Unforgiven (2013 film)
|Directed by||Lee Sang-il|
|Written by||David Webb Peoples
|Music by||Taro Iwashiro|
|Edited by||Tsuyoshi Imai|
Unforgiven (許されざる者 Yurusarezaru Mono?) is a 2013 Japanese jidaigeki film directed by Lee Sang-il. It is a remake of Clint Eastwood's 1992 western Unforgiven. The film was screened in the Special Presentation section at the 2013 Toronto International Film Festival.
The plot closely follows the original 1992 film, but shifts the setting to Japan's Hokkaido frontier during the early Meiji Period. Jubei Kamata (Ken Watanabe), a former samurai, is approached by an old associate to help claim the bounty on two men who disfigured a prostitute.
Shortly after the start of the Meiji period, a former samurai under the Edo Shogunate, Jubei Kamata, flees from government forces on the northern Japanese island of Hokkaido. Jubei kills his pursuers and disappears, but remains infamous as “Jubei the Killer”.
Years later, in a frontier town, two brothers, Sanosuke and Unosuke Hotta, disfigure a prostitute. The local lawman, Ichizo Oishi, lets the brothers go with only minor chastisement instead of dispatching them to Sapporo to face justice. The other prostitutes gather together the reward for a bounty on the two brothers. This draws several bounty hunters, including Kingo Baba, an old associate of Jubei. One of the bounty hunters, Masaharu Kitaoji, arrives with his biographer. Armed with swords, he draws the attention of Oishi, who demands he hand over his weapons as they are banned in the town. Confronted by lawmen with firearms, Kitaoji has to accept, but is then beaten and humiliated by Oishi. The following day, Oishi throws him out of the town, but the biographer, Himeji, stays behind to write about Oishi instead.
Kingo tracks Jubei down to a small farm where he lives in poverty with his two children. Although reluctant, Kingo convinces Jubei to help him earn the bounty by killing the two men. On the way, they are joined by Goro Sawada, a brash young half-Ainu man who claims to have killed five men already. When the trio arrive at the frontier town, Oishi finds and recognises Jubei at the inn. He taunts, beats, and scars Jubei, but doesn’t kill him. Kingo and Goro are upstairs with the prostitutes and escape unharmed. After recuperating with the help of the prostitutes, the three men track down one of their targets and kill him. Jubei delivers the killing blow after Kingo is unable to do so himself. After this, Kingo admits that he doesn’t have the stomach for killing. Handing Jubei his rifle, he leaves the other two men to collect the bounty. Jubei and Goro return to the town to kill the other Hotta brother. Jubei sends Goro in to kill the man while he uses an outhouse. After a scuffle in which Goro is unable to get a fatal shot with his pistol, he stabs the Hotta brother with an Ainu knife. Although Jubei and Goro escape, Oishi’s men are able to track down Kingo, who is killed after a night of torture.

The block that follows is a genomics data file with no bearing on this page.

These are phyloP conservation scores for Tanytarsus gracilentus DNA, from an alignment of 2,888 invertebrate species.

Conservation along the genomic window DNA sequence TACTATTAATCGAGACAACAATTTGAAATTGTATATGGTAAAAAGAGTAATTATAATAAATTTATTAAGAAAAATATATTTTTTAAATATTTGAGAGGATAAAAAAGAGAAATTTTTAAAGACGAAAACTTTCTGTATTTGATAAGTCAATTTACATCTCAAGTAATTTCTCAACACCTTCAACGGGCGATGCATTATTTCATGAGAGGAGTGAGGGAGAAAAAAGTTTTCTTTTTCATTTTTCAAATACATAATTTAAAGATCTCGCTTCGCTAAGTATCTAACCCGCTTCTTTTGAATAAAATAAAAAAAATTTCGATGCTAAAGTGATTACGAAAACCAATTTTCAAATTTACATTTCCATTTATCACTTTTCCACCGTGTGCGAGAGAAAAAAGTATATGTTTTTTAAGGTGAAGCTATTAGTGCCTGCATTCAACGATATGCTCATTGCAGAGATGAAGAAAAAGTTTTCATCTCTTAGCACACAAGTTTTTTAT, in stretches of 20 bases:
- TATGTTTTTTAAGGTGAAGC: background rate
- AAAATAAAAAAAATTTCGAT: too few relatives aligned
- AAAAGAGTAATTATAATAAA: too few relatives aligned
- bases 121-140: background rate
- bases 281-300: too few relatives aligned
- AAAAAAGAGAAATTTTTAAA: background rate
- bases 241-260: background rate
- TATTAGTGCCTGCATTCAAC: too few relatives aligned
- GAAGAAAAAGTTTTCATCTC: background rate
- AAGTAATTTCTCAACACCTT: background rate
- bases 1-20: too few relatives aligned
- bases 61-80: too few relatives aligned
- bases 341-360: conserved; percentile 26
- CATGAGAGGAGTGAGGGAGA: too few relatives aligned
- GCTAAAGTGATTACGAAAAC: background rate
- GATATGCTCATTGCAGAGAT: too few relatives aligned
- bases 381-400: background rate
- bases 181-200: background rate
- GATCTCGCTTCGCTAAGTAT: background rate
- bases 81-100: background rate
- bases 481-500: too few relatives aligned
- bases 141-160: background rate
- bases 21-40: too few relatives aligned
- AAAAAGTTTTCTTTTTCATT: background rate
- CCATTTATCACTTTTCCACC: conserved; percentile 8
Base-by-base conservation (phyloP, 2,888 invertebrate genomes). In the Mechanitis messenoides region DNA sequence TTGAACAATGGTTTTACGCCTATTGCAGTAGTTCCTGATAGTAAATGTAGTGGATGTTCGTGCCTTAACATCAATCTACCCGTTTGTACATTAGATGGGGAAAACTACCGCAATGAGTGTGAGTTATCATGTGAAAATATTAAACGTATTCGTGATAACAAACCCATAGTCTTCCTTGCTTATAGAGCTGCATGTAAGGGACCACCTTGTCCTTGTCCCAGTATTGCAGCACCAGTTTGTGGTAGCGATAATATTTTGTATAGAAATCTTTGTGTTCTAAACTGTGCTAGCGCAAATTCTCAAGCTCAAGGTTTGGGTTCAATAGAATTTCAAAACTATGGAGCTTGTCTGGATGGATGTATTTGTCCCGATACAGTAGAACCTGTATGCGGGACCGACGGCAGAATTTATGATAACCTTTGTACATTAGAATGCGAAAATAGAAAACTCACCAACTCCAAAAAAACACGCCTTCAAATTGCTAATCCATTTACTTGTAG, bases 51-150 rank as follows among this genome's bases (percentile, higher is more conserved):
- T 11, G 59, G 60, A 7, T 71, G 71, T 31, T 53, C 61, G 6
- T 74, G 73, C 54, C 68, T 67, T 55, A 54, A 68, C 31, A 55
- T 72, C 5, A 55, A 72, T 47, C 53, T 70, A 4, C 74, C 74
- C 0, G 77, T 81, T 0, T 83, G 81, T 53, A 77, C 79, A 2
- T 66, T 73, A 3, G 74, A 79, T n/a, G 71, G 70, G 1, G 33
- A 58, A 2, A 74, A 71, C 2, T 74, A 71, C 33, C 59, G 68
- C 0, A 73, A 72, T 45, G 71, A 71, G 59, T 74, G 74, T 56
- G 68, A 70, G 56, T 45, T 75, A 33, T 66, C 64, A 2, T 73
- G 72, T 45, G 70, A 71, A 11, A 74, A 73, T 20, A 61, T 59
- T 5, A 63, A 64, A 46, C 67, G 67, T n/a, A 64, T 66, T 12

Jubei learns of his friend’s death when one of the prostitutes delivers the bounty. Sober for years, he drinks the last of Goro’s liquor and returns to the town to exact revenge. Before he leaves, he orders Goro and the scarred prostitute, Natsume, to deliver his share of the bounty to his children and look after them. Jubei returns to the inn and a battle ensues between him, Oishi, and the posse Oishi had put together to hunt down Jubei and Goro. Despite being wounded several times, Jubei is able to kill Oishi and several of his men, and the survivors flee. He orders Himeji, who witnessed the battle, to write about what he saw. However, Jubei knows that the Japanese authorities would be particularly harsh if they found out that Goro, who is half-Ainu, had been involved in the killing of two Japanese men. He therefore demands that Himeji leave Goro and the Ainu out the account, and threatens to kill the writer if he mentions them.
Having returned to Jubei’s farm, Natsume explains how she might be willing to settle down there with Goro, looking after Jubei’s children. She is hopeful that one day, Jubei might return. He is last seen walking alone, in the snow, somewhere in Hokkaido.
- Ken Watanabe as Jubei Kamata
- Kōichi Satō as Ichizo Oishi
- Akira Emoto as Kingo Baba
- Yūya Yagira as Goro Sawada
- Shiori Kutsuna as Natsume
- Eiko Koike as Okaji
- Jun Kunimura as Masaharu Kitaoji
- Yukiyoshi Ozawa as Sanosuke Hotta
- Takahiro Miura as Unosuke Hotta
- Kenichi Takito as Yasaburo Himeji
- Yoshimasa Kondo as Kihachi
Filming took place between mid-September to late November, 2012. All filming took place in Hokkaido, Japan.